Jul 31, 2008
What dosage of niacin to you recommend to help increase cholesterol (HDL)?
Thank you very much.
Response from Mr. Vergel
Niacin, a B vitamin, is one of the best ways to increase HDL,the good cholesterol that helps to clean your arteries. However, it is a tricky supplement to take. It can cause a "flush" in many people that makes them feel extremely hot while they itch and get red. I have had this problem and it can be very discouraging! Luckily, this side effect goes away in 20 minutes or so.
Some people swear that taking Aspirin (81 mg) 20-30 min before taking Niacin makes the flushing effect a lot easier to handle.
The usual dose is 1000-2000 mg a day. You can find it as a over the counter supplement and also as a prescription (Niaspan).
Luckily, Merck is close to getting a new drug that includes niacin and an inhibitor of this "flush"
There is strong debate about if the "non-flush" niacin is effective at all to increase HDL.
Many take niacin with a statin for better results.
As you well know, exercise can also increase HDL slightly, and so do many HIV medications. But many of us need a lot of extra help to boost our HDL since it is one of the main lipid abnormalities that we have besides high triglycerides.
If you are to start Niacin, please start with 250 mg a day and increase the dose slowly during a month.
I hope this helps!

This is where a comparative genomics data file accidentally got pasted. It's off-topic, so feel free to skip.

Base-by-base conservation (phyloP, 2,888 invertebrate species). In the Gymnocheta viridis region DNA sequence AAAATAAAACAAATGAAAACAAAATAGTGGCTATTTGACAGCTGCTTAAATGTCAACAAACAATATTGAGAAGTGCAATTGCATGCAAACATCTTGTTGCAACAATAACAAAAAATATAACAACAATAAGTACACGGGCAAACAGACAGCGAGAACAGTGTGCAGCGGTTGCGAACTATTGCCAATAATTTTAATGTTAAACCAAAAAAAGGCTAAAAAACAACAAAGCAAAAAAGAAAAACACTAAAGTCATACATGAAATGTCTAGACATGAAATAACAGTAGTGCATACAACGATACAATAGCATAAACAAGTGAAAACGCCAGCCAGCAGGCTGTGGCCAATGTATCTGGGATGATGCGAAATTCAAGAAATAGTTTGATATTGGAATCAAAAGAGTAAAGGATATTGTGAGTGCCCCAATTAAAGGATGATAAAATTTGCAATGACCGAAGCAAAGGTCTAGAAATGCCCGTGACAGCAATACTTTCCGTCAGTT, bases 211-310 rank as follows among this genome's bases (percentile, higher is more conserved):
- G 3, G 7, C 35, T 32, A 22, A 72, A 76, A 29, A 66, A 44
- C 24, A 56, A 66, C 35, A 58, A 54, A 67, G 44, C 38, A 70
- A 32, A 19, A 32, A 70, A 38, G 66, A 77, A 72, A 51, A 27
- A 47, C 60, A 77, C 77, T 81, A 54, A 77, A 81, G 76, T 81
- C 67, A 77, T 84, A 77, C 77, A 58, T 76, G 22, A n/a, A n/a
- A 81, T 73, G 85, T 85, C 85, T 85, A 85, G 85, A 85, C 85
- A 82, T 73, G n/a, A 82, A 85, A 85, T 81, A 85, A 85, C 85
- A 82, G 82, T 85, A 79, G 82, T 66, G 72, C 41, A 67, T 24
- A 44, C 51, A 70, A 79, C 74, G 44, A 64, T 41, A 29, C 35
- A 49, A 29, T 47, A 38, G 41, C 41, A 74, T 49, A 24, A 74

Get Email Notifications When This Forum Updates or Subscribe With RSS
- Does HIV Cause Cold Feet?
- Itchy Red Spots After Anal Sex Top Worried I Have HIV
- Painful Urination After Insertive Anal Sex Without Condom Does It Mean I Have HIV
- White Discharge After Unprotected Anal Sex Worried I Have HIV
- Can You Get Hepatitis C From Urine?
- In A Cbc Count What Tells You If You Have An Std
This forum is designed for educational purposes only, and experts are not rendering medical, mental health, legal or other professional advice or services. If you have or suspect you may have a medical, mental health, legal or other problem that requires advice, consult your own caregiver, attorney or other qualified professional.
Experts appearing on this page are independent and are solely responsible for editing and fact-checking their material. Neither TheBody.com nor any advertiser is the publisher or speaker of posted visitors' questions or the experts' material.